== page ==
The only trouble is that Lignum Vitae bearing are self lubricating when they are in water. I look after a water Turbine at a local museum, and if the Lignum Vitae bearing drys out it siezes to the shaft. I then have to undo the adjusting screws, and give the 4 wooden blocks a whack with a hammer, do the adjusting screws up and get some water into the turbine. Once its up and running again, the bearings can be tightened a little. Takes about 10 minutes, but had me worried the first time.

22 years ago, when we first propposed setting up the museum, the turbine was stuck, not knowing anything about it we decided to strip it and rebuild it, there were some other problems, so just as well.

The bearing is mounted in the thing with 4 legs at the base of the ladder. the bearing is in the form of 4 x 2" x 4" x 6" blocks.

Ian S C

Homebush Turbine

Edited By Ian S C on 02/03/2018 09:12:16

Ady102/03/2018 09:10:41
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3463 forum posts
513 photos

The fit and forget stuff that springs to mind for me is vesconite

Edited By Ady1 on 02/03/2018 09:19:37

Mick B102/03/2018 09:29:07
1023 forum posts
58 photos

A food mixer bearing doing low hundreds of RPM could be very different from a miniature engine that might be doing tens of thousands.

Your wall will only be 1/32" or about 0,8mm thick. Lignum probably doesn't conduct heat well. Where's it gonna go?

Try lignum by all means, but I'd consider machining the oilite with a sharp tool, as some have suggested.

Journeyman02/03/2018 09:43:24
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590 forum posts
90 photos

Frank, Simply Bearings carry Oilite bushes .25" x .375" in various lengths see *** LINK ***  shouldn't be too difficult to turn down the OD.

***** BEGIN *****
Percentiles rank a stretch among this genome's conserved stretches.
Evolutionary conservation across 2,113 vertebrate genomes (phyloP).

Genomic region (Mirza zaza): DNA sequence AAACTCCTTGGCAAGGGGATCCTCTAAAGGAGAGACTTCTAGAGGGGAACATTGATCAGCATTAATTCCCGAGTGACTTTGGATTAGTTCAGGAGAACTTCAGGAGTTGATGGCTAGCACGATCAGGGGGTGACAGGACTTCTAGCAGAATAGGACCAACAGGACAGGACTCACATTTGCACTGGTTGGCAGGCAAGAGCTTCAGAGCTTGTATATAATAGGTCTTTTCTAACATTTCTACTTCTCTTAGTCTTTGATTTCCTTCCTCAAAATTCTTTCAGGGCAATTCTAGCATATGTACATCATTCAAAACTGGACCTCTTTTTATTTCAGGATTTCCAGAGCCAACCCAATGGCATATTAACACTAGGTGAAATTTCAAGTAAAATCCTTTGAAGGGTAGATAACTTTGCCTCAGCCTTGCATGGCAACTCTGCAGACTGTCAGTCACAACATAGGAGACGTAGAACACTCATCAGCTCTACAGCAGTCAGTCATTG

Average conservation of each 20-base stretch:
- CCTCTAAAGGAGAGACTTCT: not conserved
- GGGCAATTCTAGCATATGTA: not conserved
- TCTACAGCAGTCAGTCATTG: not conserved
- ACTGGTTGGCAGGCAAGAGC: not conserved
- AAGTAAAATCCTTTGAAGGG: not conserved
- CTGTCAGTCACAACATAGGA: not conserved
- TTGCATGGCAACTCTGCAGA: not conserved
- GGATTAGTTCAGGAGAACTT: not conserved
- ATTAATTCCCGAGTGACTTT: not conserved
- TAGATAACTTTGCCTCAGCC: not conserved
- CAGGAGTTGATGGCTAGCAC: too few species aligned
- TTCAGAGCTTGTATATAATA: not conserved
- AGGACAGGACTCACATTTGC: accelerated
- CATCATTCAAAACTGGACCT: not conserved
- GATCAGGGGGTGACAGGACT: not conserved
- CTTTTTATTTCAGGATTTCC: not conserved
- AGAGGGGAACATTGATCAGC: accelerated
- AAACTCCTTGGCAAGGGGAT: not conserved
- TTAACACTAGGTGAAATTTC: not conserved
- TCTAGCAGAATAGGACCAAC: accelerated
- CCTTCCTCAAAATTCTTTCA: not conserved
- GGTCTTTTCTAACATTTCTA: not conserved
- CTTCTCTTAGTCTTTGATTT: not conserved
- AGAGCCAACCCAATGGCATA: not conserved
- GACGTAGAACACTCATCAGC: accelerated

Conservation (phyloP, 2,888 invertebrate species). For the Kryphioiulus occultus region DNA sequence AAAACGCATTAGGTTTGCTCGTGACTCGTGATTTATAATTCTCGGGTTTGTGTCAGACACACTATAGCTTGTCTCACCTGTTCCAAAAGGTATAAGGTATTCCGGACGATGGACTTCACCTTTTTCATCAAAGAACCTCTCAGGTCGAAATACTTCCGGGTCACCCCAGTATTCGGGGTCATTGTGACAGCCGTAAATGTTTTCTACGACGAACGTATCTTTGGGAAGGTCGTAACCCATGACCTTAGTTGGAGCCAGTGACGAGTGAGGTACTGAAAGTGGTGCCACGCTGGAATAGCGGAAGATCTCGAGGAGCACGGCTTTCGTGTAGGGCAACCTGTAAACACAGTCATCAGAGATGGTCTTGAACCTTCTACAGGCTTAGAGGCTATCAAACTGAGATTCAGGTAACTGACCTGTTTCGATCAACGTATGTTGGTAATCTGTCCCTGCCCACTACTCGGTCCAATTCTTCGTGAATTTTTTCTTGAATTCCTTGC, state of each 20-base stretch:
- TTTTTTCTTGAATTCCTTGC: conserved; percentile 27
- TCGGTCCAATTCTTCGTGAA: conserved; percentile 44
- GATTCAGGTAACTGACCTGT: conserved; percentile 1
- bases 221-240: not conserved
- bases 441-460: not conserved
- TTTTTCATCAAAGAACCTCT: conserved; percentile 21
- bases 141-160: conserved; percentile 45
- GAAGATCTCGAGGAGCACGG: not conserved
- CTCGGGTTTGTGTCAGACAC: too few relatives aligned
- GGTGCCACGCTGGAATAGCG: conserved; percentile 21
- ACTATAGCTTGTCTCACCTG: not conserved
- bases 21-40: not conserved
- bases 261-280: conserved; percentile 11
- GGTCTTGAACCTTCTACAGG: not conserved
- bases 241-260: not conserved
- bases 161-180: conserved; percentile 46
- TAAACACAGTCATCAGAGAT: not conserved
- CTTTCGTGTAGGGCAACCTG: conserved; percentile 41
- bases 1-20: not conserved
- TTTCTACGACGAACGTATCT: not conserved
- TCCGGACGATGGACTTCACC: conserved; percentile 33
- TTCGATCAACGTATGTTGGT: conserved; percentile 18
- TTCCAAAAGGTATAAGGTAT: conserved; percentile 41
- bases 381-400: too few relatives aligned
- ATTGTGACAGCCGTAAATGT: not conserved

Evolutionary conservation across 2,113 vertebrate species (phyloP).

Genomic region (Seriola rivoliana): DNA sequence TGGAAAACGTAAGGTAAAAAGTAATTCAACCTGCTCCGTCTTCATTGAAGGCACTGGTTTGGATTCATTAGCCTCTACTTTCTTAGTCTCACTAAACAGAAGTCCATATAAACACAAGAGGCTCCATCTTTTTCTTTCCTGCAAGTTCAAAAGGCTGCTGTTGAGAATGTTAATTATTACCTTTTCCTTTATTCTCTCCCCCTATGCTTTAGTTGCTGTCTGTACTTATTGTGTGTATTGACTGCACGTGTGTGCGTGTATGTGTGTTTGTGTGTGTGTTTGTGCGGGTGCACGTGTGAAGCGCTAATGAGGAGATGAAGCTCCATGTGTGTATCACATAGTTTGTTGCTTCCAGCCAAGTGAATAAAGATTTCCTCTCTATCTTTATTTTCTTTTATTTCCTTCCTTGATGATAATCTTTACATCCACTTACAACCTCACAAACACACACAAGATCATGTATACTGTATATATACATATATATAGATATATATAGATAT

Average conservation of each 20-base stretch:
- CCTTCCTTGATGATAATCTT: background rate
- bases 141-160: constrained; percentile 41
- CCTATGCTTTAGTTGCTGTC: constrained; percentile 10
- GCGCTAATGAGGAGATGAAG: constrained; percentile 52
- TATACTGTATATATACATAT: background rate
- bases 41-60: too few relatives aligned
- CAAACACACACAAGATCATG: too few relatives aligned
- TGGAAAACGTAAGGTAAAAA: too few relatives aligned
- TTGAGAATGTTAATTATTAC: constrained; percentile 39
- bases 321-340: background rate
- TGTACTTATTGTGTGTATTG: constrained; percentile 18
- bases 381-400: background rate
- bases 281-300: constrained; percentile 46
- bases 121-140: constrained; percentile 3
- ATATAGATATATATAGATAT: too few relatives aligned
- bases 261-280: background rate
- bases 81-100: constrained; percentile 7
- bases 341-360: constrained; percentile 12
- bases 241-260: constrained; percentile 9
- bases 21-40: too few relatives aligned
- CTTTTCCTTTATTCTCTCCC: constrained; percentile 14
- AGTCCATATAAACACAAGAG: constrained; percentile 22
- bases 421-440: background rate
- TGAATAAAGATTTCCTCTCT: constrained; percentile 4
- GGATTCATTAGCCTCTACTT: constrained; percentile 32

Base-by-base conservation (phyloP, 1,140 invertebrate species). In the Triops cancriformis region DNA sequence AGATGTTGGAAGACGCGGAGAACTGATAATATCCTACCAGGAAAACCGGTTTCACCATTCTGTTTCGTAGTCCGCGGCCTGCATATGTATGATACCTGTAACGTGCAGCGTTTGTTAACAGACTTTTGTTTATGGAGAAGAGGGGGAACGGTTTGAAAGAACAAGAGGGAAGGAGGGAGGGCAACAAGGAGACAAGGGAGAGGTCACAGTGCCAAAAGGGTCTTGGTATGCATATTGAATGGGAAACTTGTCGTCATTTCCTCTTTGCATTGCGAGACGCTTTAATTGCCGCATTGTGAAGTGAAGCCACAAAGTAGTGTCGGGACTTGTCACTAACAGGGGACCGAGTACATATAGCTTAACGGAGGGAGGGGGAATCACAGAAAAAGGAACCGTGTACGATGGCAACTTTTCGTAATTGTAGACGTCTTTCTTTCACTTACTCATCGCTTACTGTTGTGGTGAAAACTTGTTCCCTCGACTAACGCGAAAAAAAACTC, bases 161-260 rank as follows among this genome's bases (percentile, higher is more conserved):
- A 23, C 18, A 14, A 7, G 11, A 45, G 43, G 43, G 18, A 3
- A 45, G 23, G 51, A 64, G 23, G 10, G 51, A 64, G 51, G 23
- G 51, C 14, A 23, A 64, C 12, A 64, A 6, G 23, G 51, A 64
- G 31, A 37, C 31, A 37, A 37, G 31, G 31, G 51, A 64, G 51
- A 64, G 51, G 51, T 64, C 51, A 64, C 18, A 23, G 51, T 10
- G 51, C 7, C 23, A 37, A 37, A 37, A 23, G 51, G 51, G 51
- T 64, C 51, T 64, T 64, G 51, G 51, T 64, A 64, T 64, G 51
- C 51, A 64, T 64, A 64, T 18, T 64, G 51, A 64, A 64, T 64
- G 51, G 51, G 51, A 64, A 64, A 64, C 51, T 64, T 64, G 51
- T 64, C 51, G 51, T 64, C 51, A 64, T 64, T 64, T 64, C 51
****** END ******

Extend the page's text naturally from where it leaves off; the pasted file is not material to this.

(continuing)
John

Edit: Typo

Edited By Journeyman on 02/03/2018 09:48:14

bricky02/03/2018 09:49:35
368 forum posts
47 photos

I would have made the walls thicker if I used it but with the information received I will look to getting a bush near to size and machine to fit.Thanks for all the help.

Frank

Ian P02/03/2018 09:56:39
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2088 forum posts
89 photos

Until Frank returns to this thread it pointless speculating and suggesting possible solutions to a shaft bearing that is difficult to lubricate.

It's a 1/4" diameter shaft so modifying a standard 1/4" bore oilite bush should not be a problem.

Its an IC engine so temperatures could be relatively high, also as its a camshaft the bearing needs to be non deformable to ensure tappet clearances are maintained so PTFE is far from ideal.

IGUS have a wide range of materials and even wider range of technical documents but I doubt they would recommend one of their polymer bushes for a camshaft in an IC engine.

Ian P

Hopper02/03/2018 11:10:01
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3589 forum posts
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deleted

Edited By Hopper on 02/03/2018 11:21:36

Neil Wyatt02/03/2018 13:00:30
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Moderator
15947 forum posts
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Here are Oilite's recommendations for machining their bushes:

oilite.com/Best-Machining-Practices

Neil

Michael Gilligan02/03/2018 13:36:40
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13049 forum posts
570 photos
Posted by Ian P on 02/03/2018 09:56:39:

IGUS have a wide range of materials and even wider range of technical documents but I doubt they would recommend one of their polymer bushes for a camshaft in an IC engine.

.

Likewise Ian yes

My point was not that these plastics would be suitable for the engine, but that they are reasonably equivalent to Lignum vitae.

MichaelG.

not done it yet02/03/2018 13:40:13
2899 forum posts
11 photos

If IPM, for the feed rate, means inches per minute, I reckon someone needs to proof read before putting things on the internet!

Nick Hulme04/03/2018 10:05:51
671 forum posts
37 photos
Posted by not done it yet on 02/03/2018 13:40:13:

If IPM, for the feed rate, means inches per minute, I reckon someone needs to proof read before putting things on the internet!

Two to six thou per minute does seem a little conservative
I suspect they meant .002" to .006" per revolution!